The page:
Shamrock Rvs v St Patrick's Ath tonight, Tallaght Stadium (KO 8.0)
When you have been picked in the Ireland squad by Giovanni Trapattoni and have played in the Premier League, you've ticked a few boxes.
But for midfielder Owen Garvan, it's a case of a lot done, but more to do, as his aim is to play in European competition for the first time in his long career, in the colours of St Patrick's Athletic.
"Europe is the big incentive for a lot of us, if you get into the top four you have qualified for Europe and then it's a matter of whether you are good enough to go through," Garvan says.
"You have seen over the last few years, with Dundalk's progress, that clubs here can get into Europe and do well, that's where you get the recognition.
"Even though Cork did well by winning the double last year, for people on the outside they need to make their mark in Europe for other people to be fussed about it.
"That's the next step for us all, for Dundalk and Cork and Rovers and us at St Pat's, to make that breakthrough.
"We have good players and want to go on, we want to win the league and do something in Europe, get into the group stages. I am 30 now so I need to do it in the next few years."
It seems like Garvan has been around for a long time - May 2008 was the occasion of his first summons to the senior Ireland squad by new boss Trapattoni (Garvan was an unused sub in Trap's first two games).
August 2013 saw his first game in the Premier League, having helped Crystal Palace get there by beating Watford in the promotion play-off.
March 2018 sees Garvan back in his native Dublin. Life is different as he's not longer on those Premier League wages. Instead it's a more grounded life, where the former Home Farm player works some mornings in the office of the family's insurance firm.
"With training in the evenings it can be a long day so you have to keep busy, so I am happy to do a few hours in the office," says Garvan, who will be busy tonight at the heart of the St Patrick's Athletic midfield in their derby away to Shamrock Rovers.
"You stay grounded here. Over in England, everything is done for you, you want for nothing but you don't appreciate what people do for you as you are used to it.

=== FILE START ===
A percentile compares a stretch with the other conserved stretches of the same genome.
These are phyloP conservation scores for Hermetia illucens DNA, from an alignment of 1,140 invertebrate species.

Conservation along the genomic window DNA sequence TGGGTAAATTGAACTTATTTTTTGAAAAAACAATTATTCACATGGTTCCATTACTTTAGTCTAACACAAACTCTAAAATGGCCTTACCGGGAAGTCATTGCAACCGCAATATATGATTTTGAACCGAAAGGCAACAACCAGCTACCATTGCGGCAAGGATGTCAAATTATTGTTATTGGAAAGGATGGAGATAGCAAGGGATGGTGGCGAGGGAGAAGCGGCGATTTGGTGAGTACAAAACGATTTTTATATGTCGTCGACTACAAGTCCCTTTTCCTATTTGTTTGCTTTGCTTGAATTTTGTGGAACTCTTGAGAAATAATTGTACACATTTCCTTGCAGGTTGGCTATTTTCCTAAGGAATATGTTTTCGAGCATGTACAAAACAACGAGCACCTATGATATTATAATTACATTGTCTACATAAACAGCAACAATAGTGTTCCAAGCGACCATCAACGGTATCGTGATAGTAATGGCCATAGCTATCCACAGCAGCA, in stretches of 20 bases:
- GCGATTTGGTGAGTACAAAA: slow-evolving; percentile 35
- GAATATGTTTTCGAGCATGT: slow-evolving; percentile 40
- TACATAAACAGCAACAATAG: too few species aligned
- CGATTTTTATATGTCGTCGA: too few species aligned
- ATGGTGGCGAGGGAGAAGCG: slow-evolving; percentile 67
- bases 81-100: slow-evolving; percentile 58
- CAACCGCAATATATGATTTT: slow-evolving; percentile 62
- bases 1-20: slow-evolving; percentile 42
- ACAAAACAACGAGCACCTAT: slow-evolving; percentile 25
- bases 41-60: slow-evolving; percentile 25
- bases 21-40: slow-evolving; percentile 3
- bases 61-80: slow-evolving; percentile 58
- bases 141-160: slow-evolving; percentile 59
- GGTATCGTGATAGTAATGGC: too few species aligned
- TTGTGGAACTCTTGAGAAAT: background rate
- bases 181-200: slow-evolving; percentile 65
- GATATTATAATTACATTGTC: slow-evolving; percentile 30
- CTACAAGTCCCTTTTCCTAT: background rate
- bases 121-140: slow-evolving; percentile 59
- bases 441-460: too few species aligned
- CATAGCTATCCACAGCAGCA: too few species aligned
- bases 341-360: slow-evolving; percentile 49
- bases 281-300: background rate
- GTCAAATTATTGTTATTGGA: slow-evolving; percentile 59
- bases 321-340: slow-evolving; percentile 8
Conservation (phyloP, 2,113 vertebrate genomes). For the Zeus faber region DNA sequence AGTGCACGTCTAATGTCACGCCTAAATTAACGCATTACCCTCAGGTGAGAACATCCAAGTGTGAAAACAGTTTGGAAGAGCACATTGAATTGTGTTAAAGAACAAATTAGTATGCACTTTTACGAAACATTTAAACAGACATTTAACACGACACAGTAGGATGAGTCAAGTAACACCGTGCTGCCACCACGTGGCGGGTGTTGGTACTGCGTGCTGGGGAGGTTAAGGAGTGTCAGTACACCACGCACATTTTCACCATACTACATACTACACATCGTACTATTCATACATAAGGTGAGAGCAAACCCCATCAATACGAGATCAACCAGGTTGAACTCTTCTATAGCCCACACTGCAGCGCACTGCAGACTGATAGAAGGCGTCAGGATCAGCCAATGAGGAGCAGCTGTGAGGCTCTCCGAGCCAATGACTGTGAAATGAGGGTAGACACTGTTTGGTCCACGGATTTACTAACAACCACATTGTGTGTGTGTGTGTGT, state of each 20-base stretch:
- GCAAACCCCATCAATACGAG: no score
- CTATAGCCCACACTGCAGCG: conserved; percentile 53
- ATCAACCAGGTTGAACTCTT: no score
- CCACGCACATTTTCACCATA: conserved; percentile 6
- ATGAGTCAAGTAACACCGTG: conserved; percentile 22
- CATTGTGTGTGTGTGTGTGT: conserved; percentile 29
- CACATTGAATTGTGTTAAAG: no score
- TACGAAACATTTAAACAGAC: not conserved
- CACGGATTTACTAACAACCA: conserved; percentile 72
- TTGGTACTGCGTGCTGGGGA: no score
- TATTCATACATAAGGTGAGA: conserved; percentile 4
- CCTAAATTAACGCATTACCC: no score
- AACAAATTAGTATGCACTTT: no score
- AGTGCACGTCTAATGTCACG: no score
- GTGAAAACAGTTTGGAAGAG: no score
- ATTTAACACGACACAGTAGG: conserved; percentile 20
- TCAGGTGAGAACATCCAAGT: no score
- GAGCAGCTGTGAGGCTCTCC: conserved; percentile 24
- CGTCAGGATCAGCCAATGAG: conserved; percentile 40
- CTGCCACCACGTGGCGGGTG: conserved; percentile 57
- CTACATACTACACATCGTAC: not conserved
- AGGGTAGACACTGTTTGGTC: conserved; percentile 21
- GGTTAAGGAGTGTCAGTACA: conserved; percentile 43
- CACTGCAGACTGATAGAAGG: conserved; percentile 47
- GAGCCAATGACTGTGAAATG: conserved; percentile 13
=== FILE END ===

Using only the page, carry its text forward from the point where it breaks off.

"Here you just want to play football for the love of it."
For two seasons, Garvan was a Premier League player, but in name only as he only got to make two appearances there for Palace, a casualty of the Premier League rules on 25-man squads. After a two-year stint with Colchester, he was eager to come home last summer and signed for Pats, spurning offers from the USA and Australia.
"The offers were all far away, I had been away from home for 15 years so I wanted to come home, play here as long as I can," he says,already having an LOI background as his dad (Gerry) had a long career, mainly with Shelbourne and Drumcondra, and the switch was not difficult.
"It's not going to be the quality of the Premier League but it's grassroots football, we have loyal fans who love the club," says Garvan.
"Some stuff over there is crazy, fans only see the 11 who play on a Saturday but in the background you have maybe 40 players at the club but only 25 in the squad, you have lads getting paid a lot of money and they can't even play.
"The money there has gone crazy in terms of wages. Something needs to be done in terms of capping it as it's not realistic for fans to keep paying into games as wages go up.
"The lads here are not on the same money as would be the norm in England, the whole lifestyle is different, but the players here work as hard, and put everything they have into it."
Having already earned a derby win, over Bohs, Pat's shape up for another test tonight in Tallaght.
"The main aim is the top four, and see how we progress, we have played most of the teams so far, if we won tonight we will be in touch, we have a run of home games so it could be a good time for us," he added.